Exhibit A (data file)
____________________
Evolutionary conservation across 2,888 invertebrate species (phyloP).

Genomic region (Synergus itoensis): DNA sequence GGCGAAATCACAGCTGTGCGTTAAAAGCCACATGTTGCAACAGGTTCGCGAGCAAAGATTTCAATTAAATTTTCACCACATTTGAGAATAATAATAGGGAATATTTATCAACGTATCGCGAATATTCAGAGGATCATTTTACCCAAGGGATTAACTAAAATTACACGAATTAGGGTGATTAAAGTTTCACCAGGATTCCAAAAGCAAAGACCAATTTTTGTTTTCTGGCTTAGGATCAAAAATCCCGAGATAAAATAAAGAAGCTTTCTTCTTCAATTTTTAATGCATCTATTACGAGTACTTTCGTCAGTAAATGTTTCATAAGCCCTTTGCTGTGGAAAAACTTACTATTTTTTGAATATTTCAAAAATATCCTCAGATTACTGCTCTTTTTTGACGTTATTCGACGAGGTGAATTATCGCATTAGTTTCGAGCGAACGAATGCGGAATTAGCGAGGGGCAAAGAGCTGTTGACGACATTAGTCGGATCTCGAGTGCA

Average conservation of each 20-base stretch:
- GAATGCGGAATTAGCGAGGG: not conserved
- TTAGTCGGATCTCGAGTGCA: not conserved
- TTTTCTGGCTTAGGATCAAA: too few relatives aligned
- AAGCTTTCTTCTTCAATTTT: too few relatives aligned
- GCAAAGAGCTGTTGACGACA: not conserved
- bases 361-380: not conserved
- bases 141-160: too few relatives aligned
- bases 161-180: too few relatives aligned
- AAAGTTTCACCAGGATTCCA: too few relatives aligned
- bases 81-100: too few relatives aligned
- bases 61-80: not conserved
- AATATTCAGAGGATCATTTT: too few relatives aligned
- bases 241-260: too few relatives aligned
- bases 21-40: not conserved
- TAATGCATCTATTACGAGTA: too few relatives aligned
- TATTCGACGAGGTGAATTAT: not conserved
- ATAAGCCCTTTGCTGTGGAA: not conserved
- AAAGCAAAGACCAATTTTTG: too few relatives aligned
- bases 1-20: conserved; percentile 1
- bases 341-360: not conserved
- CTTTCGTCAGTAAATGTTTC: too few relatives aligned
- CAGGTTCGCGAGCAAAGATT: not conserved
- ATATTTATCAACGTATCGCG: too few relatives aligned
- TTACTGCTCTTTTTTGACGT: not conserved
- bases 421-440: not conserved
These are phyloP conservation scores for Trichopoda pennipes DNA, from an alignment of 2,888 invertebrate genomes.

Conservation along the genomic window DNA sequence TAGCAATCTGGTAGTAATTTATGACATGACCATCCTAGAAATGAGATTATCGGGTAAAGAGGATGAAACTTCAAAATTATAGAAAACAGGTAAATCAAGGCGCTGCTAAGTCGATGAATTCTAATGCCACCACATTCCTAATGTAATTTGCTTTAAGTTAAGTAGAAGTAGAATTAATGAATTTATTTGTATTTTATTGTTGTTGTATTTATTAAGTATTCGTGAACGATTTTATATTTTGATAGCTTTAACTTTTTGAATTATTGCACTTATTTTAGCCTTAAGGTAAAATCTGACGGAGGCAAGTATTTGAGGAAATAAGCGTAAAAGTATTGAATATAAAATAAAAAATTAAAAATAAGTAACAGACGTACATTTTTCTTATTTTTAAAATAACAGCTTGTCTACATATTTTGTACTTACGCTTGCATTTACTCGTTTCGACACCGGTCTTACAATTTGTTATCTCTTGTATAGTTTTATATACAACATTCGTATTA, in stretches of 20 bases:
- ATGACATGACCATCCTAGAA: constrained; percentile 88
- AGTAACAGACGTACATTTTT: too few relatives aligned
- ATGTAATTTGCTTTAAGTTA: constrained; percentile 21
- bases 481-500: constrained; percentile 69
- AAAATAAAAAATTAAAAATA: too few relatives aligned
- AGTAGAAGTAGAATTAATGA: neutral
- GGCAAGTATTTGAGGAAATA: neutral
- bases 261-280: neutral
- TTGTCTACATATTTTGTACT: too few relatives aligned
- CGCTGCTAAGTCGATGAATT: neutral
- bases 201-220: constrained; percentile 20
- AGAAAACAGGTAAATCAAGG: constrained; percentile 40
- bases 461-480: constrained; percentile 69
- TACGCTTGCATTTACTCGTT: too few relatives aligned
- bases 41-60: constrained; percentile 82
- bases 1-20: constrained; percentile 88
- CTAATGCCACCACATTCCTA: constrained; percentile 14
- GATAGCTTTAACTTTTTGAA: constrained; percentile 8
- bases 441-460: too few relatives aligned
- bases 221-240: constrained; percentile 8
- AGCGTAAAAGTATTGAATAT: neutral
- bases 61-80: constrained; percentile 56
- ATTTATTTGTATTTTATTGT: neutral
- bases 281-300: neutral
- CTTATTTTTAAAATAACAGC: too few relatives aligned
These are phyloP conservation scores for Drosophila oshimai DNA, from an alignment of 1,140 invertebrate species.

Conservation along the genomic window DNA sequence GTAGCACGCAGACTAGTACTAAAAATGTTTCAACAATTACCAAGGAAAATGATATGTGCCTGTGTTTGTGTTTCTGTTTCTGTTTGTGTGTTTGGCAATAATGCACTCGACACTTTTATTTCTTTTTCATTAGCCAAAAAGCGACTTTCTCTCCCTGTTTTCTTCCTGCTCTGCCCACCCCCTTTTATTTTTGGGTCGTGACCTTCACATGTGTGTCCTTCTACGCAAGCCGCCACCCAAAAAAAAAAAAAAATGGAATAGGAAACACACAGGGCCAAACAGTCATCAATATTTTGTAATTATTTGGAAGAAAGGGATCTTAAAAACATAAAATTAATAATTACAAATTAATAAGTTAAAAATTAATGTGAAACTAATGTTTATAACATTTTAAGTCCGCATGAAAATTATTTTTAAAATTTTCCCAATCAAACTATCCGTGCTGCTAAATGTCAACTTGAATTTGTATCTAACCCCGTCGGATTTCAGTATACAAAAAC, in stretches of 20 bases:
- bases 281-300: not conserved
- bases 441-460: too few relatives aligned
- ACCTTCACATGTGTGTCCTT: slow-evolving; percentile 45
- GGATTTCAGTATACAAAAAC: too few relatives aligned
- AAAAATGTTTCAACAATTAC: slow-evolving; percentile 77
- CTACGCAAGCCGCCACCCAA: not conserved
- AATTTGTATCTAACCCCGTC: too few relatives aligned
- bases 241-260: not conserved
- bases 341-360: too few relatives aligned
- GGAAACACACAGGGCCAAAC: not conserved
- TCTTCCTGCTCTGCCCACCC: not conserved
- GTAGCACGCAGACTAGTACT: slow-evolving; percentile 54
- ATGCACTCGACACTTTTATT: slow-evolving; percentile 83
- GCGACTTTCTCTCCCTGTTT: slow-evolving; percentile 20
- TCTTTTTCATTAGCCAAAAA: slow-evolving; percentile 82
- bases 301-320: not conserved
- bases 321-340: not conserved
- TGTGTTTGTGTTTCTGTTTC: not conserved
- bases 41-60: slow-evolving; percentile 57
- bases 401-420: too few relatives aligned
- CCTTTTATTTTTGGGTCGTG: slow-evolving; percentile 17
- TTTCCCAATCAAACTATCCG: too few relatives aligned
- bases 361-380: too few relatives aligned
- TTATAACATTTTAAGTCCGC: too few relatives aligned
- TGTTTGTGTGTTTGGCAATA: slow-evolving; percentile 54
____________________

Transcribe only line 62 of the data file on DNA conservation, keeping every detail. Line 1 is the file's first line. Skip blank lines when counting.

- AAAAATGTTTCAACAATTAC: slow-evolving; percentile 77